I love to sip a cup of tea from a vintage china teacup. There is something so soothing about the ritual of having tea this way. I even enjoy the simple process of boiling the water in the kettle, steeping the tea bag, and gently stirring in the milk and sugar. It’s such a doable simple pleasure!

As a busy entrepreneur, I find those simple pleasures occur less frequently, and my tea kettle sometimes doesn’t get poured but, instead, sits on the hot burner filled with boiling water and on the constant verge of a whistle. The longer it boils like this, the less water there is, until eventually all the water is gone. How I hate when that happens! The distractions of work and life take over, and then I have no other choice…it’s time to take the kettle off the heat and refill it with cool water and start the process again.

Sometimes I feel like the kettle left on the burner depleting myself. During those times, I’ve learned that I need to remove myself from the daily demands briefly to replenish and restore. This past summer I found myself “running on empty,” and I decided to regenerate with a long weekend escape to find refuge by the sea and comfort in the sand. The ocean has always been the water that refills my inner “kettle.” My journey to Cape May, N.J., did not disappoint.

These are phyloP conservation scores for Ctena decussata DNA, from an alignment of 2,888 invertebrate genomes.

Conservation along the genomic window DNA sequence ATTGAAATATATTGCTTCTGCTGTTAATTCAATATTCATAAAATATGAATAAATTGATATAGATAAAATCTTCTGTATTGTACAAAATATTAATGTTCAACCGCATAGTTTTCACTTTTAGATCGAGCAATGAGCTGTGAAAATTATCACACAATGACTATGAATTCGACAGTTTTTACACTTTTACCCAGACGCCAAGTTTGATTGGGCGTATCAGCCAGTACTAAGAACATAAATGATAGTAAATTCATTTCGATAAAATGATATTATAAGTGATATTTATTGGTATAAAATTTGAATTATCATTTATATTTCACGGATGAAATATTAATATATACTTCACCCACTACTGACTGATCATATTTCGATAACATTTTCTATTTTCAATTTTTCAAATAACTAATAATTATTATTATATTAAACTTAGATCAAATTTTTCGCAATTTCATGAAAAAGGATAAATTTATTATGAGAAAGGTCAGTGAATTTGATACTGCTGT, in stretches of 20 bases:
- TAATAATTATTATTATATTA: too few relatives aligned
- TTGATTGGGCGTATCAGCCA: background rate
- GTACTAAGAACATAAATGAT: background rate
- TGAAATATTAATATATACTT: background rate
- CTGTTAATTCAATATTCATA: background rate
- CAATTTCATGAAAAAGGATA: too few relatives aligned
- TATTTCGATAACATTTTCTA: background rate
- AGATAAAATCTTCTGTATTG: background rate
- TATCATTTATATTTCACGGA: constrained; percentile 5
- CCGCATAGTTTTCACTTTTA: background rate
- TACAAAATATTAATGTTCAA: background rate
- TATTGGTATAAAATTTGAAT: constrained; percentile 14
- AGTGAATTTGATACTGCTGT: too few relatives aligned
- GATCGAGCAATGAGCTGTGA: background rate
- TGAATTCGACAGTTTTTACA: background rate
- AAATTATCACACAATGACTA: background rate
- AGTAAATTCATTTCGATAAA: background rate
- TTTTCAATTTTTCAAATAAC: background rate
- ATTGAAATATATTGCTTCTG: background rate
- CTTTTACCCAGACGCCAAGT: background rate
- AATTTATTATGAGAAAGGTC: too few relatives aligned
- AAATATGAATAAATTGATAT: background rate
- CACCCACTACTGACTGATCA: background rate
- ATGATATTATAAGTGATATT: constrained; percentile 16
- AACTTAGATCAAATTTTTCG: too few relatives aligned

Cape May has a long history of replenishing guests by the sea. This sweet spot of land nestled between the Atlantic Ocean and Delaware Bay was discovered in 1621 by Sea Captain Cornelius Mey. He promptly laid claim and named the town after himself (spelling has been changed over the years). But it wasn’t until the mid-1700s when roads were built from Philadelphia and Baltimore that people started escaping to Cape May from the big cities during the summer. It was during this time the town earned the title of the “First Seashore Resort.” The 1800s attracted more guests, and hotels and boarding houses grew in number. After the lighthouse and railroad were completed, plots of land sold quickly to wealthy buyers who built summer homes in Gothic, Victorian, Queen Anne, and American bracketed styles. Through the decades, many of the homes were destroyed by fire and storm, torn down for progress, or left in disrepair. But the resurgence of the bed and breakfast industry in the 70s and 80s helped bring back life to many of these old homes, and at one point, the town had over 60 B&Bs. In 1976, Cape May was officially designated a National Historic Landmark City, one of only five in the nation, and the largest collection of authentic Victorian structures in the United States.